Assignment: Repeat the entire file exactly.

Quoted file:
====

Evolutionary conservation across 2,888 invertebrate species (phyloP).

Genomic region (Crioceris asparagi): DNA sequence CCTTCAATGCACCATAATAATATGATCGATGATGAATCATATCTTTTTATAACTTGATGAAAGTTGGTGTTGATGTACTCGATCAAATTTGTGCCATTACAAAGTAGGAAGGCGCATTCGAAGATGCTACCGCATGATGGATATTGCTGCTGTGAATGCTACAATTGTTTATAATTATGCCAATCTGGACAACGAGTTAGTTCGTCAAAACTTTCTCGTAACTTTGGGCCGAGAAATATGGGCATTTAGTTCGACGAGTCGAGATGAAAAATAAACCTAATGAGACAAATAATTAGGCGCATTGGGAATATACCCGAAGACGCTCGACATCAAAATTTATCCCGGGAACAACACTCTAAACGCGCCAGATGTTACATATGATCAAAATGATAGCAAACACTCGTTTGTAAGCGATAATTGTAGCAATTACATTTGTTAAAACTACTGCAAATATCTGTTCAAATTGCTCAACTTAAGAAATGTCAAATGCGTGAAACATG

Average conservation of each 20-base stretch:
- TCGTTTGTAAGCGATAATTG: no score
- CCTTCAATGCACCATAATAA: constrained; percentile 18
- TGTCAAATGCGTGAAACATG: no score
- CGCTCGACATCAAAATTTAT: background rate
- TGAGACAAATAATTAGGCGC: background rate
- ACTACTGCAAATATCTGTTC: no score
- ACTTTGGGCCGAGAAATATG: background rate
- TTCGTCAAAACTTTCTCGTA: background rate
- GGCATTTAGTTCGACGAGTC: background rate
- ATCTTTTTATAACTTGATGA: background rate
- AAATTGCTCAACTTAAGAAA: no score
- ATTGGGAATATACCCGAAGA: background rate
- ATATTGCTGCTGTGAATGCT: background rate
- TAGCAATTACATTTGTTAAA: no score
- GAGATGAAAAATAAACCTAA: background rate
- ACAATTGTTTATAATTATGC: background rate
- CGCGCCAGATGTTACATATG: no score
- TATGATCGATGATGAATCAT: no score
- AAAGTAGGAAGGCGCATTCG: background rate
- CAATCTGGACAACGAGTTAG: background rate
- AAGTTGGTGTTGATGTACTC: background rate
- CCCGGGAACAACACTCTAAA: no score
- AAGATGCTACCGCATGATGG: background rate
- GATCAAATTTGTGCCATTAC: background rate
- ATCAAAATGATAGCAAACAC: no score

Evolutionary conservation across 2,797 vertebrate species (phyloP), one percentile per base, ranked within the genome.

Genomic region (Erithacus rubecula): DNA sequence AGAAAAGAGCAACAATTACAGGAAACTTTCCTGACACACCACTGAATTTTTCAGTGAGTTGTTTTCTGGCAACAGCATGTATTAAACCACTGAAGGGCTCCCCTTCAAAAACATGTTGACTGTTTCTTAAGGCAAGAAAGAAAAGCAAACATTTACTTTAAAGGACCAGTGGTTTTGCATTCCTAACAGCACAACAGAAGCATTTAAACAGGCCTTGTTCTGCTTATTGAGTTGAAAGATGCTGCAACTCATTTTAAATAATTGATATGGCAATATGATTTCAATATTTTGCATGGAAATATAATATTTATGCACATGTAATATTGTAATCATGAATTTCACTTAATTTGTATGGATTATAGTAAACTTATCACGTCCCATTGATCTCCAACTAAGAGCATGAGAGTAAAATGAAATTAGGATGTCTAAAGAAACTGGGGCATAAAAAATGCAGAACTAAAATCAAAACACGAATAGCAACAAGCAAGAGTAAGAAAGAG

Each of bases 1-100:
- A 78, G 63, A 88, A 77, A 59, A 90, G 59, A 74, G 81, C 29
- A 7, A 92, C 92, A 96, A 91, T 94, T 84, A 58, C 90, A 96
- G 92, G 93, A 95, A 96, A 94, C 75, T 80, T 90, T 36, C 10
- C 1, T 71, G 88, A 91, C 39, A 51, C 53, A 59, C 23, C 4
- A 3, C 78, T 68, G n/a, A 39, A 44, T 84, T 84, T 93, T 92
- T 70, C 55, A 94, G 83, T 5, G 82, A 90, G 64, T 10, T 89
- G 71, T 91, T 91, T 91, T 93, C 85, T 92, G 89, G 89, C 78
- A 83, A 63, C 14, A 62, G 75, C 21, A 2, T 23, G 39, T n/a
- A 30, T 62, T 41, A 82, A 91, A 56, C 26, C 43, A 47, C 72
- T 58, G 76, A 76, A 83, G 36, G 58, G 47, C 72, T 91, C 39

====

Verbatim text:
Evolutionary conservation across 2,888 invertebrate species (phyloP).

Genomic region (Crioceris asparagi): DNA sequence CCTTCAATGCACCATAATAATATGATCGATGATGAATCATATCTTTTTATAACTTGATGAAAGTTGGTGTTGATGTACTCGATCAAATTTGTGCCATTACAAAGTAGGAAGGCGCATTCGAAGATGCTACCGCATGATGGATATTGCTGCTGTGAATGCTACAATTGTTTATAATTATGCCAATCTGGACAACGAGTTAGTTCGTCAAAACTTTCTCGTAACTTTGGGCCGAGAAATATGGGCATTTAGTTCGACGAGTCGAGATGAAAAATAAACCTAATGAGACAAATAATTAGGCGCATTGGGAATATACCCGAAGACGCTCGACATCAAAATTTATCCCGGGAACAACACTCTAAACGCGCCAGATGTTACATATGATCAAAATGATAGCAAACACTCGTTTGTAAGCGATAATTGTAGCAATTACATTTGTTAAAACTACTGCAAATATCTGTTCAAATTGCTCAACTTAAGAAATGTCAAATGCGTGAAACATG

Average conservation of each 20-base stretch:
- TCGTTTGTAAGCGATAATTG: no score
- CCTTCAATGCACCATAATAA: constrained; percentile 18
- TGTCAAATGCGTGAAACATG: no score
- CGCTCGACATCAAAATTTAT: background rate
- TGAGACAAATAATTAGGCGC: background rate
- ACTACTGCAAATATCTGTTC: no score
- ACTTTGGGCCGAGAAATATG: background rate
- TTCGTCAAAACTTTCTCGTA: background rate
- GGCATTTAGTTCGACGAGTC: background rate
- ATCTTTTTATAACTTGATGA: background rate
- AAATTGCTCAACTTAAGAAA: no score
- ATTGGGAATATACCCGAAGA: background rate
- ATATTGCTGCTGTGAATGCT: background rate
- TAGCAATTACATTTGTTAAA: no score
- GAGATGAAAAATAAACCTAA: background rate
- ACAATTGTTTATAATTATGC: background rate
- CGCGCCAGATGTTACATATG: no score
- TATGATCGATGATGAATCAT: no score
- AAAGTAGGAAGGCGCATTCG: background rate
- CAATCTGGACAACGAGTTAG: background rate
- AAGTTGGTGTTGATGTACTC: background rate
- CCCGGGAACAACACTCTAAA: no score
- AAGATGCTACCGCATGATGG: background rate
- GATCAAATTTGTGCCATTAC: background rate
- ATCAAAATGATAGCAAACAC: no score

Evolutionary conservation across 2,797 vertebrate species (phyloP), one percentile per base, ranked within the genome.

Genomic region (Erithacus rubecula): DNA sequence AGAAAAGAGCAACAATTACAGGAAACTTTCCTGACACACCACTGAATTTTTCAGTGAGTTGTTTTCTGGCAACAGCATGTATTAAACCACTGAAGGGCTCCCCTTCAAAAACATGTTGACTGTTTCTTAAGGCAAGAAAGAAAAGCAAACATTTACTTTAAAGGACCAGTGGTTTTGCATTCCTAACAGCACAACAGAAGCATTTAAACAGGCCTTGTTCTGCTTATTGAGTTGAAAGATGCTGCAACTCATTTTAAATAATTGATATGGCAATATGATTTCAATATTTTGCATGGAAATATAATATTTATGCACATGTAATATTGTAATCATGAATTTCACTTAATTTGTATGGATTATAGTAAACTTATCACGTCCCATTGATCTCCAACTAAGAGCATGAGAGTAAAATGAAATTAGGATGTCTAAAGAAACTGGGGCATAAAAAATGCAGAACTAAAATCAAAACACGAATAGCAACAAGCAAGAGTAAGAAAGAG

Each of bases 1-100:
- A 78, G 63, A 88, A 77, A 59, A 90, G 59, A 74, G 81, C 29
- A 7, A 92, C 92, A 96, A 91, T 94, T 84, A 58, C 90, A 96
- G 92, G 93, A 95, A 96, A 94, C 75, T 80, T 90, T 36, C 10
- C 1, T 71, G 88, A 91, C 39, A 51, C 53, A 59, C 23, C 4
- A 3, C 78, T 68, G n/a, A 39, A 44, T 84, T 84, T 93, T 92
- T 70, C 55, A 94, G 83, T 5, G 82, A 90, G 64, T 10, T 89
- G 71, T 91, T 91, T 91, T 93, C 85, T 92, G 89, G 89, C 78
- A 83, A 63, C 14, A 62, G 75, C 21, A 2, T 23, G 39, T n/a
- A 30, T 62, T 41, A 82, A 91, A 56, C 26, C 43, A 47, C 72
- T 58, G 76, A 76, A 83, G 36, G 58, G 47, C 72, T 91, C 39